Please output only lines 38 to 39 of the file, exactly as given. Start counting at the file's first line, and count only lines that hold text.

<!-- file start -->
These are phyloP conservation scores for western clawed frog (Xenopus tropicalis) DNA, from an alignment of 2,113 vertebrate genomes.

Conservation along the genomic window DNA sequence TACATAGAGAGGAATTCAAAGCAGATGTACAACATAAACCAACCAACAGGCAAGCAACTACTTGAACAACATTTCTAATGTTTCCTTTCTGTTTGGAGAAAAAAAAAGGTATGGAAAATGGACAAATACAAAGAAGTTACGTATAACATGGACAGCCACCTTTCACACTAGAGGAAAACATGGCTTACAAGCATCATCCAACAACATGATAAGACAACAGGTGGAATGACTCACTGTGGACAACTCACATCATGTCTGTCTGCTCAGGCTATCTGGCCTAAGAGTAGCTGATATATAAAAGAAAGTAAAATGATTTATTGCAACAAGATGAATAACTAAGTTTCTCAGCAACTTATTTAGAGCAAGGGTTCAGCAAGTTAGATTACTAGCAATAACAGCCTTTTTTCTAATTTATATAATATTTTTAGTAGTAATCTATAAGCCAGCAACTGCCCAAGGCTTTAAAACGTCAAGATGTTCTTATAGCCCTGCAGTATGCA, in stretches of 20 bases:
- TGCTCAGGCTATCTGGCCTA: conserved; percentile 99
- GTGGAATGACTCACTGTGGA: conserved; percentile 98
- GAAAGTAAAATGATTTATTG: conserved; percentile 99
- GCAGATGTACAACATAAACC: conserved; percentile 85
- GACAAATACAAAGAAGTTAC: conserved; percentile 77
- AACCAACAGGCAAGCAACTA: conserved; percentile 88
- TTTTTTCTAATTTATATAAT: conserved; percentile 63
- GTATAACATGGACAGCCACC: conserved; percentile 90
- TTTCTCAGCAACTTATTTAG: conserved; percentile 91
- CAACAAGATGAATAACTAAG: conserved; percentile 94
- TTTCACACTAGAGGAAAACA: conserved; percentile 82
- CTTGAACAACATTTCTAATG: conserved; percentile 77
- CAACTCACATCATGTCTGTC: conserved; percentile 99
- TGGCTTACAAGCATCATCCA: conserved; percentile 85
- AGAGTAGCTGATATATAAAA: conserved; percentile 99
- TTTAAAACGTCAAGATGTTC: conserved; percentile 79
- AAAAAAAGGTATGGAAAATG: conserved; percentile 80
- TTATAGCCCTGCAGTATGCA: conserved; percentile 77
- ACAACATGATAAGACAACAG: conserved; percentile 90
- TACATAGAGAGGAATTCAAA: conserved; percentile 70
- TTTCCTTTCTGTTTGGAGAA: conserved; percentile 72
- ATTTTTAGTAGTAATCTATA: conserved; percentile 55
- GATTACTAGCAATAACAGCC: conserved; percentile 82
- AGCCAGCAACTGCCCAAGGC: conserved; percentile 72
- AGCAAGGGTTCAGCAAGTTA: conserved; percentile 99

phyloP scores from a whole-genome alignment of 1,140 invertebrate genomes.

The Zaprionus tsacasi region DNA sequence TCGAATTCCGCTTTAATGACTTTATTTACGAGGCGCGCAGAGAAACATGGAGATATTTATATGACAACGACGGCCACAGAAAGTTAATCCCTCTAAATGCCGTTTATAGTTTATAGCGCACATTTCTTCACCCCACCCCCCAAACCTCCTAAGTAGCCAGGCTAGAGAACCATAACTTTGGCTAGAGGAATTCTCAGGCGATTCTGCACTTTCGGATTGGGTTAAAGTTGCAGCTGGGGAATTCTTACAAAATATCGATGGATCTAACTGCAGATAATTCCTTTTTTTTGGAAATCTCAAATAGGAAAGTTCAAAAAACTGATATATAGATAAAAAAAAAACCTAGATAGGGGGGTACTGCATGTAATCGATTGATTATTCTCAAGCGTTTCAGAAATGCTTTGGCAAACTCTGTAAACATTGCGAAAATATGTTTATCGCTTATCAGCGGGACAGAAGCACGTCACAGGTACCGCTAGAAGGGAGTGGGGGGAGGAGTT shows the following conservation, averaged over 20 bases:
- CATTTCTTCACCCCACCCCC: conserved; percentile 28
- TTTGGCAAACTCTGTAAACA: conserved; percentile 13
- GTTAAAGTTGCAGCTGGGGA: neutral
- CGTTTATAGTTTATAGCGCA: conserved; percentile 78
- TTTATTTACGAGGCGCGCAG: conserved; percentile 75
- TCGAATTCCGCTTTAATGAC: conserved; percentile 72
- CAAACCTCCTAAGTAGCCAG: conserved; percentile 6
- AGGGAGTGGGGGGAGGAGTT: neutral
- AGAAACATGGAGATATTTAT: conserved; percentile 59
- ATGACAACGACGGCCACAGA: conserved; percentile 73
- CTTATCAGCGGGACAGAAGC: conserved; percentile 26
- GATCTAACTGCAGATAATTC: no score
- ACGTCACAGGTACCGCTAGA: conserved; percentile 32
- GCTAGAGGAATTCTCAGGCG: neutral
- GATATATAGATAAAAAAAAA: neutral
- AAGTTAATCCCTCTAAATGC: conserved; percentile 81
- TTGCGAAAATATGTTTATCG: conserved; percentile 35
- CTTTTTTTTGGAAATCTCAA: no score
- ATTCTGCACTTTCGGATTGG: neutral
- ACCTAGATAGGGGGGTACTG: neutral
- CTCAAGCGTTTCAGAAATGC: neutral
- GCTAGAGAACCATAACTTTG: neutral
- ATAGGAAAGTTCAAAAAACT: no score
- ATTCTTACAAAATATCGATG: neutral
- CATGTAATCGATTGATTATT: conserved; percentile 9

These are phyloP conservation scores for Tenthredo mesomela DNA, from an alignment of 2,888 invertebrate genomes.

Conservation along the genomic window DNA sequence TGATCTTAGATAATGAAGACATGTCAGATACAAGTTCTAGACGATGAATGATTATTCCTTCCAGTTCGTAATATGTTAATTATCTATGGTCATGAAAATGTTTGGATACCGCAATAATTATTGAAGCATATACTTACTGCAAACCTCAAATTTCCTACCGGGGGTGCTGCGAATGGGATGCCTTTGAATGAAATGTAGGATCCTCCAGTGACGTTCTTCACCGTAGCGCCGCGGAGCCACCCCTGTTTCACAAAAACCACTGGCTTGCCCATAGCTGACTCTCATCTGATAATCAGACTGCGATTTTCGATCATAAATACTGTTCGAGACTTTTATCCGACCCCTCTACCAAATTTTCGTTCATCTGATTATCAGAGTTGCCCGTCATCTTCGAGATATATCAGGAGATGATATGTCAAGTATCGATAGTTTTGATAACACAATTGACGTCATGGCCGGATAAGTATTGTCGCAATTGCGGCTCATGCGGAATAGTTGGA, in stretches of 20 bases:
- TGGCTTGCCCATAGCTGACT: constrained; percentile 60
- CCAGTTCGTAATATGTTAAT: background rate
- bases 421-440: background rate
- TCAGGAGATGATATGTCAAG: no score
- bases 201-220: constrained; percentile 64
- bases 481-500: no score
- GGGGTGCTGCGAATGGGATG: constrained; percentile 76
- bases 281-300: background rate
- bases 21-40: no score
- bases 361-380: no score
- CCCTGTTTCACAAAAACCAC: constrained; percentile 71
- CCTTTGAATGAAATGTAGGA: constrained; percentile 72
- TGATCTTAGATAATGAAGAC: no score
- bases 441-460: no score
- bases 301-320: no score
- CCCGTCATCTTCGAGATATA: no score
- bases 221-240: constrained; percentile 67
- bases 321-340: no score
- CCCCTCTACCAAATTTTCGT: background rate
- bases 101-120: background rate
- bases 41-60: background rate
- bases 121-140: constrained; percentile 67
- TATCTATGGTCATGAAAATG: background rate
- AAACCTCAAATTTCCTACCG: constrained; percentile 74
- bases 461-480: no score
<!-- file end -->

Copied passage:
- AGAAACATGGAGATATTTAT: conserved; percentile 59
- ATGACAACGACGGCCACAGA: conserved; percentile 73